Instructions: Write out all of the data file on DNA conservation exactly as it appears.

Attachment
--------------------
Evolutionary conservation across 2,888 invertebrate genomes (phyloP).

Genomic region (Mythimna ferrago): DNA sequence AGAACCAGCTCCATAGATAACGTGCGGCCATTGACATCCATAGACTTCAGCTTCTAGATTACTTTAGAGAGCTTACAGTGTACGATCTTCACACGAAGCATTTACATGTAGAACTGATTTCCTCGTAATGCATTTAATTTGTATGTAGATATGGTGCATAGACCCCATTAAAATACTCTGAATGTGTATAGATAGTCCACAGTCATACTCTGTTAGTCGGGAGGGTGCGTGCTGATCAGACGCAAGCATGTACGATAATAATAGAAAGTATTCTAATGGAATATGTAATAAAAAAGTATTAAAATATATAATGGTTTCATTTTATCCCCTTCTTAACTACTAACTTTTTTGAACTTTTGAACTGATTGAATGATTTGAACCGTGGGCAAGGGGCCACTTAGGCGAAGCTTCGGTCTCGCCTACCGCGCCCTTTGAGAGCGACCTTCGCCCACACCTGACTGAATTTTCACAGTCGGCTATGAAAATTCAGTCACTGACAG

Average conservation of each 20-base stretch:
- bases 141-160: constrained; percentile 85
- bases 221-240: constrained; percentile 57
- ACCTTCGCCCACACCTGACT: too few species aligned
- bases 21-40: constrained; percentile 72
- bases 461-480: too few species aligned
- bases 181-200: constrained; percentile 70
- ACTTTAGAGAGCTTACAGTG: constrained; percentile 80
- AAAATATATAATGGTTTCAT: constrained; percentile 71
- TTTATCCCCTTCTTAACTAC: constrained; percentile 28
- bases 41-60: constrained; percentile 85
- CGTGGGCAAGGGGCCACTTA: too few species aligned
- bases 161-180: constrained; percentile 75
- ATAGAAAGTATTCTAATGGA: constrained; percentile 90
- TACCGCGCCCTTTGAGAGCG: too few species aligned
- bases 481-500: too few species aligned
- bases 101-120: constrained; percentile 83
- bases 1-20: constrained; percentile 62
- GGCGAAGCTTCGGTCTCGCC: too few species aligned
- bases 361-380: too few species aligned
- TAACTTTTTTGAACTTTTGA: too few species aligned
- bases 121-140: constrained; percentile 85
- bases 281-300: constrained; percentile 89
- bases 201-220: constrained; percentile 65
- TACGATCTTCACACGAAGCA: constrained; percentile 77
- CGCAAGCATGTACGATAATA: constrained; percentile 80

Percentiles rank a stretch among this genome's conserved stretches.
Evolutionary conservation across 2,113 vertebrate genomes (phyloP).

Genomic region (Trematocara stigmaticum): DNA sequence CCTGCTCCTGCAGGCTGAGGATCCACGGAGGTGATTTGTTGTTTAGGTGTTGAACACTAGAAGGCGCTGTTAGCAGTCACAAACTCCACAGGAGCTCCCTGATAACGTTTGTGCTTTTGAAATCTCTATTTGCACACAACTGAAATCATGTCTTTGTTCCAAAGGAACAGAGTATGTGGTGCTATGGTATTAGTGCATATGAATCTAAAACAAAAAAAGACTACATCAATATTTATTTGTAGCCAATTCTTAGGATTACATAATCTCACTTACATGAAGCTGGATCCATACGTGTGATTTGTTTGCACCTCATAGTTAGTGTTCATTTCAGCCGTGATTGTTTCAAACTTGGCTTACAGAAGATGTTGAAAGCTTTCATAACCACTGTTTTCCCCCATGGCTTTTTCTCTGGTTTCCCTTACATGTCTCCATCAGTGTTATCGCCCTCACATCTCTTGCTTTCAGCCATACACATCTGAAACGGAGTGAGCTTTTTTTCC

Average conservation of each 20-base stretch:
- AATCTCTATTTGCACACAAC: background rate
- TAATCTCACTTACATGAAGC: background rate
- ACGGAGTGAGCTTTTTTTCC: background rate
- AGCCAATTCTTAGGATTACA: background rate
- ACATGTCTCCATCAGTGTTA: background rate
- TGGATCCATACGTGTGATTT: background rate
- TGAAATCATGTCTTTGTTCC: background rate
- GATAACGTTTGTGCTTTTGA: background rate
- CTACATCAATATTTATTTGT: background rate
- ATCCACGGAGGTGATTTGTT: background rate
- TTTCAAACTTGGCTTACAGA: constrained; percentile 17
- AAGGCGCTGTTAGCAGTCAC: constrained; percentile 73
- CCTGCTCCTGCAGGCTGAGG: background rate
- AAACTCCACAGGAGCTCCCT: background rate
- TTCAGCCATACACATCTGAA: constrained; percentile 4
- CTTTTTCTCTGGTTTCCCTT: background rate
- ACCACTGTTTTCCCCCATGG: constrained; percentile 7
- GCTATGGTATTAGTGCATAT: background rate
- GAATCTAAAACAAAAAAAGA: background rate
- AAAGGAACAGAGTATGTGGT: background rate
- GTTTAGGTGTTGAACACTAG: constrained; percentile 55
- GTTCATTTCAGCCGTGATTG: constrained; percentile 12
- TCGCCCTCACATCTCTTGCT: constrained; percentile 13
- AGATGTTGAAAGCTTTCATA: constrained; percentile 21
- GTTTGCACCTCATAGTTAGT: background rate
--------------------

Evolutionary conservation across 2,888 invertebrate genomes (phyloP).

Genomic region (Mythimna ferrago): DNA sequence AGAACCAGCTCCATAGATAACGTGCGGCCATTGACATCCATAGACTTCAGCTTCTAGATTACTTTAGAGAGCTTACAGTGTACGATCTTCACACGAAGCATTTACATGTAGAACTGATTTCCTCGTAATGCATTTAATTTGTATGTAGATATGGTGCATAGACCCCATTAAAATACTCTGAATGTGTATAGATAGTCCACAGTCATACTCTGTTAGTCGGGAGGGTGCGTGCTGATCAGACGCAAGCATGTACGATAATAATAGAAAGTATTCTAATGGAATATGTAATAAAAAAGTATTAAAATATATAATGGTTTCATTTTATCCCCTTCTTAACTACTAACTTTTTTGAACTTTTGAACTGATTGAATGATTTGAACCGTGGGCAAGGGGCCACTTAGGCGAAGCTTCGGTCTCGCCTACCGCGCCCTTTGAGAGCGACCTTCGCCCACACCTGACTGAATTTTCACAGTCGGCTATGAAAATTCAGTCACTGACAG

Average conservation of each 20-base stretch:
- bases 141-160: constrained; percentile 85
- bases 221-240: constrained; percentile 57
- ACCTTCGCCCACACCTGACT: too few species aligned
- bases 21-40: constrained; percentile 72
- bases 461-480: too few species aligned
- bases 181-200: constrained; percentile 70
- ACTTTAGAGAGCTTACAGTG: constrained; percentile 80
- AAAATATATAATGGTTTCAT: constrained; percentile 71
- TTTATCCCCTTCTTAACTAC: constrained; percentile 28
- bases 41-60: constrained; percentile 85
- CGTGGGCAAGGGGCCACTTA: too few species aligned
- bases 161-180: constrained; percentile 75
- ATAGAAAGTATTCTAATGGA: constrained; percentile 90
- TACCGCGCCCTTTGAGAGCG: too few species aligned
- bases 481-500: too few species aligned
- bases 101-120: constrained; percentile 83
- bases 1-20: constrained; percentile 62
- GGCGAAGCTTCGGTCTCGCC: too few species aligned
- bases 361-380: too few species aligned
- TAACTTTTTTGAACTTTTGA: too few species aligned
- bases 121-140: constrained; percentile 85
- bases 281-300: constrained; percentile 89
- bases 201-220: constrained; percentile 65
- TACGATCTTCACACGAAGCA: constrained; percentile 77
- CGCAAGCATGTACGATAATA: constrained; percentile 80

Percentiles rank a stretch among this genome's conserved stretches.
Evolutionary conservation across 2,113 vertebrate genomes (phyloP).

Genomic region (Trematocara stigmaticum): DNA sequence CCTGCTCCTGCAGGCTGAGGATCCACGGAGGTGATTTGTTGTTTAGGTGTTGAACACTAGAAGGCGCTGTTAGCAGTCACAAACTCCACAGGAGCTCCCTGATAACGTTTGTGCTTTTGAAATCTCTATTTGCACACAACTGAAATCATGTCTTTGTTCCAAAGGAACAGAGTATGTGGTGCTATGGTATTAGTGCATATGAATCTAAAACAAAAAAAGACTACATCAATATTTATTTGTAGCCAATTCTTAGGATTACATAATCTCACTTACATGAAGCTGGATCCATACGTGTGATTTGTTTGCACCTCATAGTTAGTGTTCATTTCAGCCGTGATTGTTTCAAACTTGGCTTACAGAAGATGTTGAAAGCTTTCATAACCACTGTTTTCCCCCATGGCTTTTTCTCTGGTTTCCCTTACATGTCTCCATCAGTGTTATCGCCCTCACATCTCTTGCTTTCAGCCATACACATCTGAAACGGAGTGAGCTTTTTTTCC

Average conservation of each 20-base stretch:
- AATCTCTATTTGCACACAAC: background rate
- TAATCTCACTTACATGAAGC: background rate
- ACGGAGTGAGCTTTTTTTCC: background rate
- AGCCAATTCTTAGGATTACA: background rate
- ACATGTCTCCATCAGTGTTA: background rate
- TGGATCCATACGTGTGATTT: background rate
- TGAAATCATGTCTTTGTTCC: background rate
- GATAACGTTTGTGCTTTTGA: background rate
- CTACATCAATATTTATTTGT: background rate
- ATCCACGGAGGTGATTTGTT: background rate
- TTTCAAACTTGGCTTACAGA: constrained; percentile 17
- AAGGCGCTGTTAGCAGTCAC: constrained; percentile 73
- CCTGCTCCTGCAGGCTGAGG: background rate
- AAACTCCACAGGAGCTCCCT: background rate
- TTCAGCCATACACATCTGAA: constrained; percentile 4
- CTTTTTCTCTGGTTTCCCTT: background rate
- ACCACTGTTTTCCCCCATGG: constrained; percentile 7
- GCTATGGTATTAGTGCATAT: background rate
- GAATCTAAAACAAAAAAAGA: background rate
- AAAGGAACAGAGTATGTGGT: background rate
- GTTTAGGTGTTGAACACTAG: constrained; percentile 55
- GTTCATTTCAGCCGTGATTG: constrained; percentile 12
- TCGCCCTCACATCTCTTGCT: constrained; percentile 13
- AGATGTTGAAAGCTTTCATA: constrained; percentile 21
- GTTTGCACCTCATAGTTAGT: background rate